Another study performed at Michigan Technology University determined that. 3D printing of plastic-based objects could save between 41% to 64% in energy costs, compared with the traditional injection molding method. The study did a Life Cycle Analysis of three products: a citrus juicer, a children’s building block, and a water spout. This result, when compared with the previous two results, confirms that 3D printing is energy efficient for small volume manufacturing of plastic-based products. However, 3D printing is not energy efficient for large volume manufacturing, especially if the manufactured product is not plastic-based.
It appears that 3D printing is eco-friendly with regard to energy usage for home-based or small volume manufacturing of plastic-based objects, but not for large volume manufacturing.
Is 3D Printing Eco-Friendly?
Although 3D printing is eco-friendly because it uses less energy usage under certain conditions, reduced energy usage is not the only criterion for determining whether the technology is eco-frendly. Another criterion, which may be more important than energy usage, is the amount of carbon footprint or carbon emissions that 3D printing generates. It is a known fact that the earth’s atmosphere is well past stable levels of carbon dioxide. Therefore, it is necessary to monitor new technologies which could adversely affect the environment. Several studies have been undertaken to determine the extent of carbon emissions or the carbon footprint of 3D printing.
Recent research has determined that 3D printing may not be environmentally friendly, because most of the raw materials used in 3D printing are photopolymers. The problem with photopolymers is that when they are made, the induced chemical reactions produce a toxic heavy metal called antimony, and printed items based on photopolymers can contain up to 100 times the levels of antimony found in other polymers such as polyethylene terephthalate which is often used for food packaging.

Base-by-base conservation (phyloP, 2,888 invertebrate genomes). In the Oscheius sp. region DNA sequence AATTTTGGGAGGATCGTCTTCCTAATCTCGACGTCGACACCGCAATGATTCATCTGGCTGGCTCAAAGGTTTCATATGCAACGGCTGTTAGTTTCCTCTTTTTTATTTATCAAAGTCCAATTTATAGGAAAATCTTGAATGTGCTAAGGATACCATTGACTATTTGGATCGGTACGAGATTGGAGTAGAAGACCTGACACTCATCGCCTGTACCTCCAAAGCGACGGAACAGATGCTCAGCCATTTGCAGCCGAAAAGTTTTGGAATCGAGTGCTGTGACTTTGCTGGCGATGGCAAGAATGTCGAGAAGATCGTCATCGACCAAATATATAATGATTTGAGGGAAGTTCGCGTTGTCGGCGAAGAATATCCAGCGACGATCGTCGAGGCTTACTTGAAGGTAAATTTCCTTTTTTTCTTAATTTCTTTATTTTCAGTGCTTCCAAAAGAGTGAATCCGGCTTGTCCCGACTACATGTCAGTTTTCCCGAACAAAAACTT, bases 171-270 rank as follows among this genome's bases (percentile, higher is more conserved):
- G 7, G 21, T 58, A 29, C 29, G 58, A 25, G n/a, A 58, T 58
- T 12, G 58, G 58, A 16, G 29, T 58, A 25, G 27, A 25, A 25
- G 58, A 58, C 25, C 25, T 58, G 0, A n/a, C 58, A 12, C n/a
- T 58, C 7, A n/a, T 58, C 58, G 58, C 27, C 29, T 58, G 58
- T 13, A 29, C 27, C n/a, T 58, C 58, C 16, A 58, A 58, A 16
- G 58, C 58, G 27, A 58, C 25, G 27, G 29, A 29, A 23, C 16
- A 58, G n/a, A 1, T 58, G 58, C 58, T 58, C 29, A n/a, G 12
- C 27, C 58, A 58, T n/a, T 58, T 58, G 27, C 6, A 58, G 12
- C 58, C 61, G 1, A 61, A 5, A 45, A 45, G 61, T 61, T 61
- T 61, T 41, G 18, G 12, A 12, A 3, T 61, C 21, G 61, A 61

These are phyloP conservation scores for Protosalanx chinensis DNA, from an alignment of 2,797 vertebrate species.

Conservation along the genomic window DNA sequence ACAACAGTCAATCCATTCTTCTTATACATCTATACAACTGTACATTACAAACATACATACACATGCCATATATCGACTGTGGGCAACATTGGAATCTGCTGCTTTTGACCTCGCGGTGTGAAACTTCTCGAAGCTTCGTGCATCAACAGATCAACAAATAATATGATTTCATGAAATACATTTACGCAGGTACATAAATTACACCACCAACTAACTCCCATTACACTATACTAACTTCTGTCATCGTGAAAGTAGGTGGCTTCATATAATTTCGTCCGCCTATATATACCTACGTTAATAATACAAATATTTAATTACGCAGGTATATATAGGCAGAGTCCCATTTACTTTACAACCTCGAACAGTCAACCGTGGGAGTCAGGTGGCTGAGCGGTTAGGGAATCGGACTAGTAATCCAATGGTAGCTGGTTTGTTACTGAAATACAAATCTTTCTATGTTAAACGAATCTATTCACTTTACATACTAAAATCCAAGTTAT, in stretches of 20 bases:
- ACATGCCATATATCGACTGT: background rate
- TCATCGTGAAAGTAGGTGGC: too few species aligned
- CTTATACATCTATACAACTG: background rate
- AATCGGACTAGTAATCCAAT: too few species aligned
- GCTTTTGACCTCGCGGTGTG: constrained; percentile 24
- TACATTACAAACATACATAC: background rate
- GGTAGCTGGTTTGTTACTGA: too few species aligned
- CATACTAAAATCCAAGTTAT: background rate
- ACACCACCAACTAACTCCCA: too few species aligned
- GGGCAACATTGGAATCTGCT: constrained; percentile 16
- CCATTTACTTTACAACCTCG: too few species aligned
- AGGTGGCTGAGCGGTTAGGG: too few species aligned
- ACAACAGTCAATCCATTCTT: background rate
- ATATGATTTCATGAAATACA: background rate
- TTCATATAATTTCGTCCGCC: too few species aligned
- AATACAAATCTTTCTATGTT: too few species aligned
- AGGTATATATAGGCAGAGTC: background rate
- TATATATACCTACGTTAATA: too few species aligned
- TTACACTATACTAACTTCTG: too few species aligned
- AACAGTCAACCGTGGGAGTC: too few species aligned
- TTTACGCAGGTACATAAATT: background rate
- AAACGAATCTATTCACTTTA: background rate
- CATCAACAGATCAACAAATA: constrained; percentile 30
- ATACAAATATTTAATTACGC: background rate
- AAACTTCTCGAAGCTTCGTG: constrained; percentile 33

Another problem with plastic-based 3D printing is that a significant amount of waste is generated in the form of powdered or molten polymers. Furthermore, printing fumes are generated when plastic is heated to high temperatures. These fumes are toxic and are health hazards. Although the level of toxicity created by 3D printing is not very high, it could lead to lung function damage in the form of airway inflammation, allergic responses, and altered heart rate variability. As a precaution, it is advisable to have an open window and a re-circulating fan near a 3D printer which runs for an extended period of time. The good news is that research is ongoing to use biodegradable materials such as PLA, which is a corn-based plastic.
According to the saying “There is no free lunch”, it is clear that although 3D printing provides many advantages and benefits in comparison with traditional manufacturing methods, much more work remains to be done to make the technology environmentally friendly. The problems that should be solved in order to make 3D printing into a green technology are indeed challenging, but they do not seem to be insurmountable. It is not presumptuous to say that 3D printing will become a mature, safe, beneficial, and cost effective manufacturing technology in the future.